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Journal of the South African Veterinary Association

versión On-line ISSN 2224-9435
versión impresa ISSN 1019-9128

Resumen

DE LANGE, Stephanie S. et al. Tremors in white rhinoceroses (Ceratotherium simum) during etorphine-azaperone immobilisation. J. S. Afr. Vet. Assoc. [online]. 2017, vol.88, n.1, pp.1-10. ISSN 2224-9435.  http://dx.doi.org/10.4102/jsava.v88i0.1466.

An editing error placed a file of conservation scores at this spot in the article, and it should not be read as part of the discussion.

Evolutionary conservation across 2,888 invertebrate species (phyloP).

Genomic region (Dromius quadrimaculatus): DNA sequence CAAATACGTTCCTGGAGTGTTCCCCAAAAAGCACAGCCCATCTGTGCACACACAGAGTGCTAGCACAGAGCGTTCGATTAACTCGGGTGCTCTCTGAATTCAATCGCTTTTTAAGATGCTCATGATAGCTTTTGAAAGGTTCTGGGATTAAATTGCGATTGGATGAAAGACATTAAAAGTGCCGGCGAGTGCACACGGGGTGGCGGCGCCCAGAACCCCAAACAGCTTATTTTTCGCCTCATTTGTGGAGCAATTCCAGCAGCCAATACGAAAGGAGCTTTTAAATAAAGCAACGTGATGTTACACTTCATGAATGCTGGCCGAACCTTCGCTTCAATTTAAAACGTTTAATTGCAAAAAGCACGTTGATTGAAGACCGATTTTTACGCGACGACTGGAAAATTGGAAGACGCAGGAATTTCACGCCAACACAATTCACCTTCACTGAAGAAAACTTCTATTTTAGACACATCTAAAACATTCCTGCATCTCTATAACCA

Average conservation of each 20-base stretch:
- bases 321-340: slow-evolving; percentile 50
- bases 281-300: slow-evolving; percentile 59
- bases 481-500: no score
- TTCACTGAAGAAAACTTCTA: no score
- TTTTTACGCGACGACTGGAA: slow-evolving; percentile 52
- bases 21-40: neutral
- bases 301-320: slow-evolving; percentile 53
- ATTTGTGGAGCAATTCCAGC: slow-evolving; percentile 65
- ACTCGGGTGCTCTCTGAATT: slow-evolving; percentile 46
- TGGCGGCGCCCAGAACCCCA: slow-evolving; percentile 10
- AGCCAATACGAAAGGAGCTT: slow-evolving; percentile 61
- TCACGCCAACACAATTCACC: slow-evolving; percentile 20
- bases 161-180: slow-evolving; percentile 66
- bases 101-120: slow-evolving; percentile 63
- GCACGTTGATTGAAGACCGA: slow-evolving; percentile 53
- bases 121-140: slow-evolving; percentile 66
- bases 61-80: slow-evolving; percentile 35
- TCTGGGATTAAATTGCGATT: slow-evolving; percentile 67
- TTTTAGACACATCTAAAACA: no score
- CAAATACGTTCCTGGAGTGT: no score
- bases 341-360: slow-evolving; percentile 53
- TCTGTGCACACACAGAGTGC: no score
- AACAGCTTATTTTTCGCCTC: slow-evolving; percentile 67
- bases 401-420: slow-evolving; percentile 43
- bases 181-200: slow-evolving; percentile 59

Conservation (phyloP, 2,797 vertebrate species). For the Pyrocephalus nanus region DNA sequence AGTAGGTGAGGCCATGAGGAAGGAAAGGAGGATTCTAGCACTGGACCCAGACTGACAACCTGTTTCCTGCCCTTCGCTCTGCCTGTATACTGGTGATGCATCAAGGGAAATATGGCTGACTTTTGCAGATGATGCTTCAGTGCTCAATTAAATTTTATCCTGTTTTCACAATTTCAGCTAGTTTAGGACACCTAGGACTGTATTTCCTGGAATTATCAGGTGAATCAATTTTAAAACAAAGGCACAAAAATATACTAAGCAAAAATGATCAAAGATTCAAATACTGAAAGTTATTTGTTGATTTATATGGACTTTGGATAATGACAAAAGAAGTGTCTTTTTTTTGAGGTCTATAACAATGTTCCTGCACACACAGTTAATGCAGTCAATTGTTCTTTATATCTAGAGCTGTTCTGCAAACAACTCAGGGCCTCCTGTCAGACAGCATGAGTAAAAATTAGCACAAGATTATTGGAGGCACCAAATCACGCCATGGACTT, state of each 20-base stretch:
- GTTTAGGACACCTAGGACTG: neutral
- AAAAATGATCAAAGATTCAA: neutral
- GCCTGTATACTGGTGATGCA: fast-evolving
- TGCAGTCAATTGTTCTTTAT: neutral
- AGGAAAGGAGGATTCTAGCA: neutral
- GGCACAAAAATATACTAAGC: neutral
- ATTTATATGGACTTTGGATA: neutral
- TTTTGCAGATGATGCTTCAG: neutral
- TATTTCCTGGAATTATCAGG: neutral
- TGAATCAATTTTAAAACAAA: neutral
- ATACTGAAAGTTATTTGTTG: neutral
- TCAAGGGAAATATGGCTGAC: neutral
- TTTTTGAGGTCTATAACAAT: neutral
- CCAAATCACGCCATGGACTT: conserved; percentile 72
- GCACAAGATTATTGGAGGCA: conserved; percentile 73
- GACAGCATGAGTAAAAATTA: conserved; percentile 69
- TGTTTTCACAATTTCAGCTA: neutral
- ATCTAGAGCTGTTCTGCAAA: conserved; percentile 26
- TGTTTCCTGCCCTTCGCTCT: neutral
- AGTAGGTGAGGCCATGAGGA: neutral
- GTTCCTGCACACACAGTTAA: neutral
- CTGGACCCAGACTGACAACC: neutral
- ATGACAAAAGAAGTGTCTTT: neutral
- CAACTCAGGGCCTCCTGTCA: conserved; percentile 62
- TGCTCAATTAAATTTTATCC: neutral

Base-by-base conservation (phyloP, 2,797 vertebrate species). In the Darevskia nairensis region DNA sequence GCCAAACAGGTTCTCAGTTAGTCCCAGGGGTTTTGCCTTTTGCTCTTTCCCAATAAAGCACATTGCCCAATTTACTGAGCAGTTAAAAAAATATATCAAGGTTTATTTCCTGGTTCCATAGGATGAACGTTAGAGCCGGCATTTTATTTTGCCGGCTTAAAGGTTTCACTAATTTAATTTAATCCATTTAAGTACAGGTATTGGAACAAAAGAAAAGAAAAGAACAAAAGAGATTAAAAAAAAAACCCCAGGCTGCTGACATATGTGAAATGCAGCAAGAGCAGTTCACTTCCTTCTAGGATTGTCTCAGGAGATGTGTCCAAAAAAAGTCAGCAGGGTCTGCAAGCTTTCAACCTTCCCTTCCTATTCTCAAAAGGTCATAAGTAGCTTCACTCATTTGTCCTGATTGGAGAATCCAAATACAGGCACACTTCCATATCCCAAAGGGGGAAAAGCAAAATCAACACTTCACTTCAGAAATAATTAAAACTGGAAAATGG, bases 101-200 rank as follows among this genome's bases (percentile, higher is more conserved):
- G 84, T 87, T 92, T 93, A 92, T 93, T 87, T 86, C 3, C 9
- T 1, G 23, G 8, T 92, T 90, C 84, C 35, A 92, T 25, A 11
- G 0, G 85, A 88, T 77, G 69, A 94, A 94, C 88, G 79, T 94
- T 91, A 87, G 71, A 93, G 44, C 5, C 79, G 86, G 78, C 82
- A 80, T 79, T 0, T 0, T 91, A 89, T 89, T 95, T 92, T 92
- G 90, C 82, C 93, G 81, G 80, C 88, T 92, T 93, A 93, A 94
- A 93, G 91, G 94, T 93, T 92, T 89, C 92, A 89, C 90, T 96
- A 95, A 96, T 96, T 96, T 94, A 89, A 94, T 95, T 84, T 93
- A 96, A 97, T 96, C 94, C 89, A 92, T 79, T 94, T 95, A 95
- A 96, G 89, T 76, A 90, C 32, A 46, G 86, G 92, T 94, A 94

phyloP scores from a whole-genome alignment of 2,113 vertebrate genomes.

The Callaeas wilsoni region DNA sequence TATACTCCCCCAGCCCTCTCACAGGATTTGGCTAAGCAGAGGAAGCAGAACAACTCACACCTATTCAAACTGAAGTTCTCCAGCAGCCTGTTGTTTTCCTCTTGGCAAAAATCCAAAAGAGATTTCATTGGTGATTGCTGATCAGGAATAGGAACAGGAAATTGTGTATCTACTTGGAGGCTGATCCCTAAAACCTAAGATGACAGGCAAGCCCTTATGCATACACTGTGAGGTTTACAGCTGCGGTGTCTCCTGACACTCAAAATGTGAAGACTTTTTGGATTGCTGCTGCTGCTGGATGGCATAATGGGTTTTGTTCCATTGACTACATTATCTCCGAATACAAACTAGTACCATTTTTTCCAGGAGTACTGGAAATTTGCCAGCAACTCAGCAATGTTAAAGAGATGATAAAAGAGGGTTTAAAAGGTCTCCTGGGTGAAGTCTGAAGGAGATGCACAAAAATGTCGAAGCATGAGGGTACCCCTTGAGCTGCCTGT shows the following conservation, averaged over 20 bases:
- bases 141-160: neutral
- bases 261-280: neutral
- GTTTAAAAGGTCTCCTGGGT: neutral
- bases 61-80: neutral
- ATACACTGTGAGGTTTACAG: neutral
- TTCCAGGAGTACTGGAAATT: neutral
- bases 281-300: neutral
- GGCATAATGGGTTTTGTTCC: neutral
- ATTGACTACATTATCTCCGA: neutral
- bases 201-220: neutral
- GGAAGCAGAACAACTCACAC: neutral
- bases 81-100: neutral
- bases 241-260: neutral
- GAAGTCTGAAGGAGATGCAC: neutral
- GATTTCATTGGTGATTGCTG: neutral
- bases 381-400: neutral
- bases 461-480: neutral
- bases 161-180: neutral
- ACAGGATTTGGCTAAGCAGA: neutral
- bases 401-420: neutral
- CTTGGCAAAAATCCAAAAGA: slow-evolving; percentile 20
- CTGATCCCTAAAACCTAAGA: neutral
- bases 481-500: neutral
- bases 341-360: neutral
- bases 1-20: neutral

Little is known about the mechanisms causing tremors during immobilisation of rhinoceros and whether cardiorespiratory supportive interventions alter their intensity. Therefore, we set out to determine the possible mechanisms that lead to muscle tremors and ascertain whether cardiorespiratory supportive interventions affect tremor intensity. We studied tremors and physiological responses during etorphine-azaperone immobilisation in eight boma-held and 14 free-living white rhinoceroses. Repeated measures analysis of variance and a Friedman test were used to determine differences in variables over time and between interventions. Spearman and Pearson correlations were used to test for associations between variables. Tremor intensity measured objectively by activity loggers correlated well (p < 0.0001; r2 = 0.9) with visual observations. Tremor intensity was greatest when animals were severely hypoxaemic and acidaemic. Tremor intensity correlated strongly and negatively with partial pressure of oxygen (PaO2) (p = 0.0003; r2 = 0.9995) and potential of hydrogen (pH) (p = 0.02, r2 = 0.97). It correlated strongly and positively with adrenaline concentrations (p = 0.003; r2 = 0.96), and adrenaline correlated strongly and negatively with PaO2 (p = 0.03; r2 = 0.95) and pH (p = 0.03; r2 = 0.94). Therefore, hypoxaemia and acidaemia were likely associated with the intensity of tremors through their activation of the release of tremorgenic levels of adrenaline. Tremors can be reduced if circulating adrenaline is reduced, and this can be achieved by the administration of butorphanol plus oxygen insufflation. Furthermore, to assist with reducing the risks associated with rhinoceros immobilisation, tremor intensity could be used as a clinical indicator of respiratory and metabolic compromise.

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